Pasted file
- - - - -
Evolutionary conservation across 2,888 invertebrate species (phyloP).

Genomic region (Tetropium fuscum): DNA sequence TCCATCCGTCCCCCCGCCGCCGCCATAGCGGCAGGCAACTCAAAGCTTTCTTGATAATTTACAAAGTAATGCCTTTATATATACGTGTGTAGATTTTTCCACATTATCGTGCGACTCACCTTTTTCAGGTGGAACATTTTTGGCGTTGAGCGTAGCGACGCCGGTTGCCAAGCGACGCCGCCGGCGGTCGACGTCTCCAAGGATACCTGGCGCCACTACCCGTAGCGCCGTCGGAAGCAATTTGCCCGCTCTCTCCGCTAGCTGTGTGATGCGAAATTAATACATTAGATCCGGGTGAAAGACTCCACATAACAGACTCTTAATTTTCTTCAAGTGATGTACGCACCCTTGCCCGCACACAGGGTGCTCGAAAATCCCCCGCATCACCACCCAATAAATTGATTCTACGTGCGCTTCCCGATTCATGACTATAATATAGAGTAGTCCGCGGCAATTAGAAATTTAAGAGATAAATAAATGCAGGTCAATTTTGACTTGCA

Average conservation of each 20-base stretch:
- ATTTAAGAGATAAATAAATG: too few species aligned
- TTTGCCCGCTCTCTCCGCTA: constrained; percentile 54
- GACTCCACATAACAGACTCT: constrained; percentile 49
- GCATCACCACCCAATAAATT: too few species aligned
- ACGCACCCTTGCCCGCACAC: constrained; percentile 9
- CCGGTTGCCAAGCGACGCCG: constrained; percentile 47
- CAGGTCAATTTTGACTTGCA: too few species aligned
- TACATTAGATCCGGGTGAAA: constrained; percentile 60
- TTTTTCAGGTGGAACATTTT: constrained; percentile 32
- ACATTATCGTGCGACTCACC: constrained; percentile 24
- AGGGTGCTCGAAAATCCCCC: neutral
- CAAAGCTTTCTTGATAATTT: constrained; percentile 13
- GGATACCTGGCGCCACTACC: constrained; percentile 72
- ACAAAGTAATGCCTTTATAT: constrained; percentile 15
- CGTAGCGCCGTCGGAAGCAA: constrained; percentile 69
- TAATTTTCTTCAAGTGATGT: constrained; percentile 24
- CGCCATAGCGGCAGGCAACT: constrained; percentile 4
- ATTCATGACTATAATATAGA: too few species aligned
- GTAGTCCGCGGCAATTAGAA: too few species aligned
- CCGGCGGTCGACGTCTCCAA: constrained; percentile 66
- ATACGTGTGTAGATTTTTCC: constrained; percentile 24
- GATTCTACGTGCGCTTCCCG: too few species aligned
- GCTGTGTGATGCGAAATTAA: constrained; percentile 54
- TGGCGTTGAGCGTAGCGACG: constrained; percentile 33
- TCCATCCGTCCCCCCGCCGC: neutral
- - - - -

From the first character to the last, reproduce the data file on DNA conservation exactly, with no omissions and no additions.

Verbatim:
Evolutionary conservation across 2,888 invertebrate species (phyloP).

Genomic region (Tetropium fuscum): DNA sequence TCCATCCGTCCCCCCGCCGCCGCCATAGCGGCAGGCAACTCAAAGCTTTCTTGATAATTTACAAAGTAATGCCTTTATATATACGTGTGTAGATTTTTCCACATTATCGTGCGACTCACCTTTTTCAGGTGGAACATTTTTGGCGTTGAGCGTAGCGACGCCGGTTGCCAAGCGACGCCGCCGGCGGTCGACGTCTCCAAGGATACCTGGCGCCACTACCCGTAGCGCCGTCGGAAGCAATTTGCCCGCTCTCTCCGCTAGCTGTGTGATGCGAAATTAATACATTAGATCCGGGTGAAAGACTCCACATAACAGACTCTTAATTTTCTTCAAGTGATGTACGCACCCTTGCCCGCACACAGGGTGCTCGAAAATCCCCCGCATCACCACCCAATAAATTGATTCTACGTGCGCTTCCCGATTCATGACTATAATATAGAGTAGTCCGCGGCAATTAGAAATTTAAGAGATAAATAAATGCAGGTCAATTTTGACTTGCA

Average conservation of each 20-base stretch:
- ATTTAAGAGATAAATAAATG: too few species aligned
- TTTGCCCGCTCTCTCCGCTA: constrained; percentile 54
- GACTCCACATAACAGACTCT: constrained; percentile 49
- GCATCACCACCCAATAAATT: too few species aligned
- ACGCACCCTTGCCCGCACAC: constrained; percentile 9
- CCGGTTGCCAAGCGACGCCG: constrained; percentile 47
- CAGGTCAATTTTGACTTGCA: too few species aligned
- TACATTAGATCCGGGTGAAA: constrained; percentile 60
- TTTTTCAGGTGGAACATTTT: constrained; percentile 32
- ACATTATCGTGCGACTCACC: constrained; percentile 24
- AGGGTGCTCGAAAATCCCCC: neutral
- CAAAGCTTTCTTGATAATTT: constrained; percentile 13
- GGATACCTGGCGCCACTACC: constrained; percentile 72
- ACAAAGTAATGCCTTTATAT: constrained; percentile 15
- CGTAGCGCCGTCGGAAGCAA: constrained; percentile 69
- TAATTTTCTTCAAGTGATGT: constrained; percentile 24
- CGCCATAGCGGCAGGCAACT: constrained; percentile 4
- ATTCATGACTATAATATAGA: too few species aligned
- GTAGTCCGCGGCAATTAGAA: too few species aligned
- CCGGCGGTCGACGTCTCCAA: constrained; percentile 66
- ATACGTGTGTAGATTTTTCC: constrained; percentile 24
- GATTCTACGTGCGCTTCCCG: too few species aligned
- GCTGTGTGATGCGAAATTAA: constrained; percentile 54
- TGGCGTTGAGCGTAGCGACG: constrained; percentile 33
- TCCATCCGTCCCCCCGCCGC: neutral